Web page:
“You were ‘on the ropes’, taking heavy punishment…”
I was. Must have been around midnight (my memory is muddled around then), and I was feeling horrible. My stomach was painful, my legs had no energy, my head was all over the place and I just wanted to sit down and forget about the whole thing.
The turning point was when I heard myself saying:
“I can’t believe it’s happened again, exactly the same as last time”.
Last time … Tooting 2019, the conditions were almost identical – hot and humid during the day, and much the same at night. Ellie was still stuffing ice cubes down her top (to be fair I think she just likes to make it harder) and Tsvetkov Hristo the (soon to be) Bulgarian 100 mile record holder (12:48:20!) was topless and pouring bottle after bottle of water over himself.
I didn’t want to eat, or drink, or do anything. My arms and legs were gritty with salt.
That triggered another memory from Tooting.
Was I just dehydrated? I’d been drinking plenty, or so I thought, but also sweating buckets, and not peeing. At all. Was it that simple?
I wonder, could I get myself back on track, quite literally, by just drinking some of the weird “hydration” stuff on the aid station table?
It might not be too late this time, and had to be worth a try.
It had all started out so well.
I had of course put together an aspirational plan (with a stretch target of 130 miles), but that was more about getting me to think realistically about my pace, and not take it overly easy at the start making it impossible to catch up later on.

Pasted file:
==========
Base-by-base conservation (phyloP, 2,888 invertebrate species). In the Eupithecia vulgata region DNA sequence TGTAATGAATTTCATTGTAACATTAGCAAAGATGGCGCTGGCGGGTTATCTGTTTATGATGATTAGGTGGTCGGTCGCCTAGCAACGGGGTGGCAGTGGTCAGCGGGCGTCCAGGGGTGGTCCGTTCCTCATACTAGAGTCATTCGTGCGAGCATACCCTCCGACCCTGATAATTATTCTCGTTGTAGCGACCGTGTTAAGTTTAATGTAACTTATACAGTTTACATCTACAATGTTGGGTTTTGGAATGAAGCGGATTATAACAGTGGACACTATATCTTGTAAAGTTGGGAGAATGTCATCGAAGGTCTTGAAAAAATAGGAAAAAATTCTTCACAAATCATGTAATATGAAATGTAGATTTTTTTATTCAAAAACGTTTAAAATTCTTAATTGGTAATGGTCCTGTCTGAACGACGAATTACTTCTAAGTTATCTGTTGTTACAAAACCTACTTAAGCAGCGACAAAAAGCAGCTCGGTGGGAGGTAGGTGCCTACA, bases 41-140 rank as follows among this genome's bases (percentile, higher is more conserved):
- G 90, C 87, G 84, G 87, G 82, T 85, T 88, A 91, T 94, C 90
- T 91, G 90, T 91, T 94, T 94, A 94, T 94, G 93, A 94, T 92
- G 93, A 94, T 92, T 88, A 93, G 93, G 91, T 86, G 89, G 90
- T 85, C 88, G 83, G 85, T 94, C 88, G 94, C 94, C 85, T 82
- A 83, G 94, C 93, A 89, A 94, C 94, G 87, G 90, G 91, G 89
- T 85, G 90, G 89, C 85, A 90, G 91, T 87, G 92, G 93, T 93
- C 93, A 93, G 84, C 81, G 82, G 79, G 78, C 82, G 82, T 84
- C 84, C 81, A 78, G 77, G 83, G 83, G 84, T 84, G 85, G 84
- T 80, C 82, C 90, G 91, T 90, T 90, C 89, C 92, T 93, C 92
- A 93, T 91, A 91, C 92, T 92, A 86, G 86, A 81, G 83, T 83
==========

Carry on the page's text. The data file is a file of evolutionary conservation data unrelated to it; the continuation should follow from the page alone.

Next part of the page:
Running each lap around 2 minutes 20 seconds felt fine, I wasn’t pushing myself and was comfortable. It was just really warm, and getting warmer.
Opting for a mostly liquid diet to avoid any stomach issues was fine, Mauren 160 was the only option as far as I was concerned. My helper, who wishes to remain nameless, so I shall just call him “the saint” suggested drinking more water, probably sensibly, but it made me feel boated and horrible, so I avoided it.
Warning bells should have been ringing.
The day went on, I chatted to people I knew from other races, and people I’d just met. Toby came along for a bit, Martin dropped by and bought me a Calipo. All the nice things about track races.
I’d been obsessing for ages about an ice lolly, I could even see the ice cream van outside in the park, but couldn’t figure out how to get one into my hot face.
Apart from the heat, and dearth of shade, there was no breeze.
It got dark, it didn’t cool down. I don’t cope well in the heat. When I set my 24h PB at Crawley in April some years ago it was deliciously cool, my water even froze, much more my kinda weather.
There is a saying that 100 mile races are run in two halves. The first half with your legs, and the second half with your head.
I’d always just assumed the head bit was about gritting your teeth and not giving up.
Figuring out what’s wrong and dealing with it sounds easy enough, but problem solving under pressure is quite hard. Problem solving when you’re completely bollocksed is really hard.
It’s similar to trying to get home after a big night out in town. You don’t know where you are, how you got there, and wouldn’t it be so nice and easy to just lie down and sleep.